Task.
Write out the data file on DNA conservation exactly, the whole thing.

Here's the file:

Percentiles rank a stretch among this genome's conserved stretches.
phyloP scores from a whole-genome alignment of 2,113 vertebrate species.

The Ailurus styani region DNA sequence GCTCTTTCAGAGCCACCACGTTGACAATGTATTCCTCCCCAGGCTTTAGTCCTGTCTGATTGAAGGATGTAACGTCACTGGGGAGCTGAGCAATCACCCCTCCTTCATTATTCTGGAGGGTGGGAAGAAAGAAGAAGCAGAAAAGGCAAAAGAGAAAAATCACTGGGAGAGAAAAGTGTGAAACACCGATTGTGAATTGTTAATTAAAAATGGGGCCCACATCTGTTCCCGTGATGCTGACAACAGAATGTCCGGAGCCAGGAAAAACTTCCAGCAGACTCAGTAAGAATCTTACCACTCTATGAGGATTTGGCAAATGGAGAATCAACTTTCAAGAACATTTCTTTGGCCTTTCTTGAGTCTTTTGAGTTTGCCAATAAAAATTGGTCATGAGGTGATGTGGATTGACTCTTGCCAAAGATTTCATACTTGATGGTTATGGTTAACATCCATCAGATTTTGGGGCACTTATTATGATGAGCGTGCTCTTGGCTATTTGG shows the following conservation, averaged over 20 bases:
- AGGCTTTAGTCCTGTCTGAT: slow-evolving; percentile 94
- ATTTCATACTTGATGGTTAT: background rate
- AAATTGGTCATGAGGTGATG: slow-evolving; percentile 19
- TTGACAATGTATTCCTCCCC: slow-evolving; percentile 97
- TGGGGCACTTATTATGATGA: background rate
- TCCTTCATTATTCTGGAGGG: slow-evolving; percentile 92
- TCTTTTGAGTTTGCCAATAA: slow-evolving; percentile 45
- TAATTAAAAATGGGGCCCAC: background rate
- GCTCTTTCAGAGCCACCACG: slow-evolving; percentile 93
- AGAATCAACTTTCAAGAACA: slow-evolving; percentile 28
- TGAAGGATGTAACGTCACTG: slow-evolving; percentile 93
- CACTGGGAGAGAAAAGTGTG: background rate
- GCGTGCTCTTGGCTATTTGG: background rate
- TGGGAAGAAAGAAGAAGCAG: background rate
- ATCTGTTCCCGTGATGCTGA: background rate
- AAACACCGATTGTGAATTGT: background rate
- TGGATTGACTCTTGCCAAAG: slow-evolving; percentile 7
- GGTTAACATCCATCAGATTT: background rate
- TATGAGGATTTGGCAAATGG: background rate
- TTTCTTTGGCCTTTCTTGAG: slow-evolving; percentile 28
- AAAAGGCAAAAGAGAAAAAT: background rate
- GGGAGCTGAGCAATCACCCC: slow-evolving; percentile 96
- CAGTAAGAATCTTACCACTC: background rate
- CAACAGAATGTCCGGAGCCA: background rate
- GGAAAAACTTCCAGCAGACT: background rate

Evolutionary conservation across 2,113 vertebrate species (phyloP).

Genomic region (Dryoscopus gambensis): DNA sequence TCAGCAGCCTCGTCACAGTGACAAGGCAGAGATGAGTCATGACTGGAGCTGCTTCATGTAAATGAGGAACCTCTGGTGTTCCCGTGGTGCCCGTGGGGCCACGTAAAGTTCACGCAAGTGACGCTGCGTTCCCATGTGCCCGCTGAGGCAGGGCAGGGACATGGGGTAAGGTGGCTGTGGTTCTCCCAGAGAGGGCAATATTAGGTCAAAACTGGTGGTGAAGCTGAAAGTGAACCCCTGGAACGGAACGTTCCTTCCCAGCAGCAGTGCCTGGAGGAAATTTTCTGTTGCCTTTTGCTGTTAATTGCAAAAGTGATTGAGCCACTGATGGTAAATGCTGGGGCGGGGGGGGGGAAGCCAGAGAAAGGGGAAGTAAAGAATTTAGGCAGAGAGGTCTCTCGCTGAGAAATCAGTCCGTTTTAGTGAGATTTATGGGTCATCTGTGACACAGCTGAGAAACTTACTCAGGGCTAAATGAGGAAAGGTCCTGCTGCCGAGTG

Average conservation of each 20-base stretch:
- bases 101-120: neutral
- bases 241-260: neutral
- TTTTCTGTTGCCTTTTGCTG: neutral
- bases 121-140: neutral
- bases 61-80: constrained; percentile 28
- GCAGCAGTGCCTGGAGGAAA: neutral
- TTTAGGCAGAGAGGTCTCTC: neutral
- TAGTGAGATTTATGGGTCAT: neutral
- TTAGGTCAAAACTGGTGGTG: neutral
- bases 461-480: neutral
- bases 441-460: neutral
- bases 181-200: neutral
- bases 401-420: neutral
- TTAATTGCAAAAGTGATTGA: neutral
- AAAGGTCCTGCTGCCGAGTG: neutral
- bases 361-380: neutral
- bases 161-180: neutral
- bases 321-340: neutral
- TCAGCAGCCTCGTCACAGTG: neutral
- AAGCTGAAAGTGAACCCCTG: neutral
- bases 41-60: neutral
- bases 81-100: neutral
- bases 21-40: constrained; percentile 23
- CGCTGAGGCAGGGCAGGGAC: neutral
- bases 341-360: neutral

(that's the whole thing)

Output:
Percentiles rank a stretch among this genome's conserved stretches.
phyloP scores from a whole-genome alignment of 2,113 vertebrate species.

The Ailurus styani region DNA sequence GCTCTTTCAGAGCCACCACGTTGACAATGTATTCCTCCCCAGGCTTTAGTCCTGTCTGATTGAAGGATGTAACGTCACTGGGGAGCTGAGCAATCACCCCTCCTTCATTATTCTGGAGGGTGGGAAGAAAGAAGAAGCAGAAAAGGCAAAAGAGAAAAATCACTGGGAGAGAAAAGTGTGAAACACCGATTGTGAATTGTTAATTAAAAATGGGGCCCACATCTGTTCCCGTGATGCTGACAACAGAATGTCCGGAGCCAGGAAAAACTTCCAGCAGACTCAGTAAGAATCTTACCACTCTATGAGGATTTGGCAAATGGAGAATCAACTTTCAAGAACATTTCTTTGGCCTTTCTTGAGTCTTTTGAGTTTGCCAATAAAAATTGGTCATGAGGTGATGTGGATTGACTCTTGCCAAAGATTTCATACTTGATGGTTATGGTTAACATCCATCAGATTTTGGGGCACTTATTATGATGAGCGTGCTCTTGGCTATTTGG shows the following conservation, averaged over 20 bases:
- AGGCTTTAGTCCTGTCTGAT: slow-evolving; percentile 94
- ATTTCATACTTGATGGTTAT: background rate
- AAATTGGTCATGAGGTGATG: slow-evolving; percentile 19
- TTGACAATGTATTCCTCCCC: slow-evolving; percentile 97
- TGGGGCACTTATTATGATGA: background rate
- TCCTTCATTATTCTGGAGGG: slow-evolving; percentile 92
- TCTTTTGAGTTTGCCAATAA: slow-evolving; percentile 45
- TAATTAAAAATGGGGCCCAC: background rate
- GCTCTTTCAGAGCCACCACG: slow-evolving; percentile 93
- AGAATCAACTTTCAAGAACA: slow-evolving; percentile 28
- TGAAGGATGTAACGTCACTG: slow-evolving; percentile 93
- CACTGGGAGAGAAAAGTGTG: background rate
- GCGTGCTCTTGGCTATTTGG: background rate
- TGGGAAGAAAGAAGAAGCAG: background rate
- ATCTGTTCCCGTGATGCTGA: background rate
- AAACACCGATTGTGAATTGT: background rate
- TGGATTGACTCTTGCCAAAG: slow-evolving; percentile 7
- GGTTAACATCCATCAGATTT: background rate
- TATGAGGATTTGGCAAATGG: background rate
- TTTCTTTGGCCTTTCTTGAG: slow-evolving; percentile 28
- AAAAGGCAAAAGAGAAAAAT: background rate
- GGGAGCTGAGCAATCACCCC: slow-evolving; percentile 96
- CAGTAAGAATCTTACCACTC: background rate
- CAACAGAATGTCCGGAGCCA: background rate
- GGAAAAACTTCCAGCAGACT: background rate

Evolutionary conservation across 2,113 vertebrate species (phyloP).

Genomic region (Dryoscopus gambensis): DNA sequence TCAGCAGCCTCGTCACAGTGACAAGGCAGAGATGAGTCATGACTGGAGCTGCTTCATGTAAATGAGGAACCTCTGGTGTTCCCGTGGTGCCCGTGGGGCCACGTAAAGTTCACGCAAGTGACGCTGCGTTCCCATGTGCCCGCTGAGGCAGGGCAGGGACATGGGGTAAGGTGGCTGTGGTTCTCCCAGAGAGGGCAATATTAGGTCAAAACTGGTGGTGAAGCTGAAAGTGAACCCCTGGAACGGAACGTTCCTTCCCAGCAGCAGTGCCTGGAGGAAATTTTCTGTTGCCTTTTGCTGTTAATTGCAAAAGTGATTGAGCCACTGATGGTAAATGCTGGGGCGGGGGGGGGGAAGCCAGAGAAAGGGGAAGTAAAGAATTTAGGCAGAGAGGTCTCTCGCTGAGAAATCAGTCCGTTTTAGTGAGATTTATGGGTCATCTGTGACACAGCTGAGAAACTTACTCAGGGCTAAATGAGGAAAGGTCCTGCTGCCGAGTG

Average conservation of each 20-base stretch:
- bases 101-120: neutral
- bases 241-260: neutral
- TTTTCTGTTGCCTTTTGCTG: neutral
- bases 121-140: neutral
- bases 61-80: constrained; percentile 28
- GCAGCAGTGCCTGGAGGAAA: neutral
- TTTAGGCAGAGAGGTCTCTC: neutral
- TAGTGAGATTTATGGGTCAT: neutral
- TTAGGTCAAAACTGGTGGTG: neutral
- bases 461-480: neutral
- bases 441-460: neutral
- bases 181-200: neutral
- bases 401-420: neutral
- TTAATTGCAAAAGTGATTGA: neutral
- AAAGGTCCTGCTGCCGAGTG: neutral
- bases 361-380: neutral
- bases 161-180: neutral
- bases 321-340: neutral
- TCAGCAGCCTCGTCACAGTG: neutral
- AAGCTGAAAGTGAACCCCTG: neutral
- bases 41-60: neutral
- bases 81-100: neutral
- bases 21-40: constrained; percentile 23
- CGCTGAGGCAGGGCAGGGAC: neutral
- bases 341-360: neutral